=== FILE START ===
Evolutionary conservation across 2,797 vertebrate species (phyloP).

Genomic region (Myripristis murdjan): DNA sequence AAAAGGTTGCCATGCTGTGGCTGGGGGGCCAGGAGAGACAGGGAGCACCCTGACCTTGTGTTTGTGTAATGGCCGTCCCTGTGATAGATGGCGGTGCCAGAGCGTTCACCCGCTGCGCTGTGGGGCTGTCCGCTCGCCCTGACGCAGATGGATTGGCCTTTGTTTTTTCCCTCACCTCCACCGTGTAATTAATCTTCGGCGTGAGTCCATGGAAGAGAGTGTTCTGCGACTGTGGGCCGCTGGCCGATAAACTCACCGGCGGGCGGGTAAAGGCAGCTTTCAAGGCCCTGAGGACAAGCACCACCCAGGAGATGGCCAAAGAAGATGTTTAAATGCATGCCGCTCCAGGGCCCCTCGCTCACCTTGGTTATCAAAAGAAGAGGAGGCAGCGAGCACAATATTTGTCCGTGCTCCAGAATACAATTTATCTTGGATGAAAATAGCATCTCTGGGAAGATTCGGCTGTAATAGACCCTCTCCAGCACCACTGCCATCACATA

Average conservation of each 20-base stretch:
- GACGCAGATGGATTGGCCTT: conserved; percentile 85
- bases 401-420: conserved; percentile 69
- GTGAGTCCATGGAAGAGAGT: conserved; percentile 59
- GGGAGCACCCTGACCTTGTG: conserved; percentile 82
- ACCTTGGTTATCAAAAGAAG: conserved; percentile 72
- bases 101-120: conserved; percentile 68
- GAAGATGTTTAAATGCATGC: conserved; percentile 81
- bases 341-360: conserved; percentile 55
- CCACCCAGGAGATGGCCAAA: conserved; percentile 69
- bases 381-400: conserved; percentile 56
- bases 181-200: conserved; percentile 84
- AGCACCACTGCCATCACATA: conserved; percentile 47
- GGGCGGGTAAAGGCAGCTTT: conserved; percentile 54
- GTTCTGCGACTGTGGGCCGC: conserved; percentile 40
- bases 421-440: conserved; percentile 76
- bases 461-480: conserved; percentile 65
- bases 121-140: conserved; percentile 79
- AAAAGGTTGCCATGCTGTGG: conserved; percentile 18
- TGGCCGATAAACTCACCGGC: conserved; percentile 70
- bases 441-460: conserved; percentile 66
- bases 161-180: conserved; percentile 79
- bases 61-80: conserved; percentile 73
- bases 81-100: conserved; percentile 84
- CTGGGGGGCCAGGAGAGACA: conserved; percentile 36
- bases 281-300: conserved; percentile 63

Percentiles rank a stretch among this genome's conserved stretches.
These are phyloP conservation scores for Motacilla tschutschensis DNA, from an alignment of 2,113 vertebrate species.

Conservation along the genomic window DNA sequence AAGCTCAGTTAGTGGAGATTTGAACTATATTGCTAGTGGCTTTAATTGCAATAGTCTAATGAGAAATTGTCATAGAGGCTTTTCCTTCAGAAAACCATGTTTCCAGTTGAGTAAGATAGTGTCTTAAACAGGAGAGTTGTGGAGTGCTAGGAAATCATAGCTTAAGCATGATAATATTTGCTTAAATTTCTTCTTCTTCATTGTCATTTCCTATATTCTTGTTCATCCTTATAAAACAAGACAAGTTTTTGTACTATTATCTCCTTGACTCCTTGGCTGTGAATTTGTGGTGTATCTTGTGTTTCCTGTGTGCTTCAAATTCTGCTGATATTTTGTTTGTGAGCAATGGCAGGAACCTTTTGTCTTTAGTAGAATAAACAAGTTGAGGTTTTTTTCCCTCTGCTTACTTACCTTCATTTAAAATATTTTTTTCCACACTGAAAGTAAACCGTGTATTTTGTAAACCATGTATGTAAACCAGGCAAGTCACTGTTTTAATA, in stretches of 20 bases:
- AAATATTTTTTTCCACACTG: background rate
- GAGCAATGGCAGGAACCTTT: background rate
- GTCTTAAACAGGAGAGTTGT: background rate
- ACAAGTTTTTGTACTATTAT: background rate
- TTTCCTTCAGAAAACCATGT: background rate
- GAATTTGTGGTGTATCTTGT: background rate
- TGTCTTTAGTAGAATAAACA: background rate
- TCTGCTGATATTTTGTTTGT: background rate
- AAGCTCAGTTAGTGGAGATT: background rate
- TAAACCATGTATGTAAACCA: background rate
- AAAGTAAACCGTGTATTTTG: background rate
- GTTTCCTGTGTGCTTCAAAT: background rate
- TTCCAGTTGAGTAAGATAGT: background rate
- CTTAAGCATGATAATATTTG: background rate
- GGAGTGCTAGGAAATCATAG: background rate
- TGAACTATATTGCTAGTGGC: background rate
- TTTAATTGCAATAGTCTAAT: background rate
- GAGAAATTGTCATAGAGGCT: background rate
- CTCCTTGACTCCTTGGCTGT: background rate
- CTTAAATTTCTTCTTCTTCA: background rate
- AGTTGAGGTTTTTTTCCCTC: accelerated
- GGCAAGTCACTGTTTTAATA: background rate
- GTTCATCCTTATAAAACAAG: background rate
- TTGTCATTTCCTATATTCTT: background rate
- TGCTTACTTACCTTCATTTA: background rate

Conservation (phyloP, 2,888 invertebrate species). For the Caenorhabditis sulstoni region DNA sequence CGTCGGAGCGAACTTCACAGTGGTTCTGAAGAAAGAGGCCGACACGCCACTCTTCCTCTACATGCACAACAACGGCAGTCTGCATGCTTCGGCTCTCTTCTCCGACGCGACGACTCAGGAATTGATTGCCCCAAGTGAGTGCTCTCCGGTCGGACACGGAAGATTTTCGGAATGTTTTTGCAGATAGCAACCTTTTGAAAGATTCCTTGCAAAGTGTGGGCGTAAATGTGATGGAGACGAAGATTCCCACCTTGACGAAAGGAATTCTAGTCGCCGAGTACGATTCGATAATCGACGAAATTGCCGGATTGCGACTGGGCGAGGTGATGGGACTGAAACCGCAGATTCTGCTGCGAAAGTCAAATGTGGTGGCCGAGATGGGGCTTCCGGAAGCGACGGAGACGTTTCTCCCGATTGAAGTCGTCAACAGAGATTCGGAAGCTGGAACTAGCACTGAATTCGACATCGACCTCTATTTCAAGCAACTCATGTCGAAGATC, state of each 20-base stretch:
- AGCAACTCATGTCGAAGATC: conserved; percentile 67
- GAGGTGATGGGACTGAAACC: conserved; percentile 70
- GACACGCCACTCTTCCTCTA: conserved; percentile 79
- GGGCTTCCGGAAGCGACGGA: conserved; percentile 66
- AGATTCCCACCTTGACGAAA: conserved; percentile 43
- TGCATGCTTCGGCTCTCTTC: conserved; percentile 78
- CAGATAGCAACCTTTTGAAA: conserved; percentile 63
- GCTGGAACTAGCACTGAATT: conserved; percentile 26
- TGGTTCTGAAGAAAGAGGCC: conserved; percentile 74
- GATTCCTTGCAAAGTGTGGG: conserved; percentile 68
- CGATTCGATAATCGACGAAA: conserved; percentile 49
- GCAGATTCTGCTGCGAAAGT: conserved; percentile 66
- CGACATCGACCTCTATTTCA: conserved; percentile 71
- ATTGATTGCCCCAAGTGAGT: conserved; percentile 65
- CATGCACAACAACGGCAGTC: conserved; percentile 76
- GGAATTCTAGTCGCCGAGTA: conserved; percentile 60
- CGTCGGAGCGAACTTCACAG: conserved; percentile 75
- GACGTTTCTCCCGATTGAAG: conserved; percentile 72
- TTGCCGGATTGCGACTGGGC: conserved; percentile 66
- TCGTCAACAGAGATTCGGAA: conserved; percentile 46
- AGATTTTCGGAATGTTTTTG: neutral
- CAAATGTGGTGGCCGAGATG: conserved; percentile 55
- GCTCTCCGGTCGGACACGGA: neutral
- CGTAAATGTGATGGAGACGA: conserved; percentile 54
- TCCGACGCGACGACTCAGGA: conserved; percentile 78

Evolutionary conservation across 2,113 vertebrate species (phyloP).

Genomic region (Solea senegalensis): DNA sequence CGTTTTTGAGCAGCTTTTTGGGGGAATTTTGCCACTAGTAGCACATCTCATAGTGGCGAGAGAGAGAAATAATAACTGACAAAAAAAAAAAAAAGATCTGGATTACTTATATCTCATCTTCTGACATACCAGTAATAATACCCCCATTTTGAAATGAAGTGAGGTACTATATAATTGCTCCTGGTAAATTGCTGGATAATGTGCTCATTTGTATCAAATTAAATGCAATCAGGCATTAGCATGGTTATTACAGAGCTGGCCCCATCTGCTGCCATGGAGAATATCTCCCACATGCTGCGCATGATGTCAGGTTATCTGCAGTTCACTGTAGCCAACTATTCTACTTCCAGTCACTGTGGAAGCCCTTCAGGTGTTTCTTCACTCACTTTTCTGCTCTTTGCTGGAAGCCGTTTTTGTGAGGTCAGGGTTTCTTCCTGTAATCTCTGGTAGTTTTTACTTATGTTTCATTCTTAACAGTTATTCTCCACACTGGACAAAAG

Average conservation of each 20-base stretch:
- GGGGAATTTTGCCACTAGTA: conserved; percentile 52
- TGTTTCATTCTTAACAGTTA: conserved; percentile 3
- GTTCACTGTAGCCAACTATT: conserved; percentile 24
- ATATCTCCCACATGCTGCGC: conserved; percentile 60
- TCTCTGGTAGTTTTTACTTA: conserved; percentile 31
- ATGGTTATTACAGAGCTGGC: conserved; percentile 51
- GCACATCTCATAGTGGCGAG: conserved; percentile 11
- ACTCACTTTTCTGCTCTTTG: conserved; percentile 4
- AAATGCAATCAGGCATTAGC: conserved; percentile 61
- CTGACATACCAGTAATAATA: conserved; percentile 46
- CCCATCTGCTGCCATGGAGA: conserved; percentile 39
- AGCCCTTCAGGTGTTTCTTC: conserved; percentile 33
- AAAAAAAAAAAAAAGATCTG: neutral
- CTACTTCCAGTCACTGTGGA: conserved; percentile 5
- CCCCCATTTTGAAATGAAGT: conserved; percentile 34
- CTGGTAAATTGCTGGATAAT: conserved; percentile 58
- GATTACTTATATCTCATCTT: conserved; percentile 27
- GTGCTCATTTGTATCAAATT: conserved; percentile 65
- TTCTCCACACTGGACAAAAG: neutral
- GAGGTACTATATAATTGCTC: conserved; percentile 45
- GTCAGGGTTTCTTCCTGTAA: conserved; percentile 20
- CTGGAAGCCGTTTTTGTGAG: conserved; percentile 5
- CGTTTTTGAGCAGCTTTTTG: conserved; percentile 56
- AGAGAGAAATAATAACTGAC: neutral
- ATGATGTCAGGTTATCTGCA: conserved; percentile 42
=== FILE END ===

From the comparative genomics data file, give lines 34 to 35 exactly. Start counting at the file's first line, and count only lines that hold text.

- GTCTTAAACAGGAGAGTTGT: background rate
- ACAAGTTTTTGTACTATTAT: background rate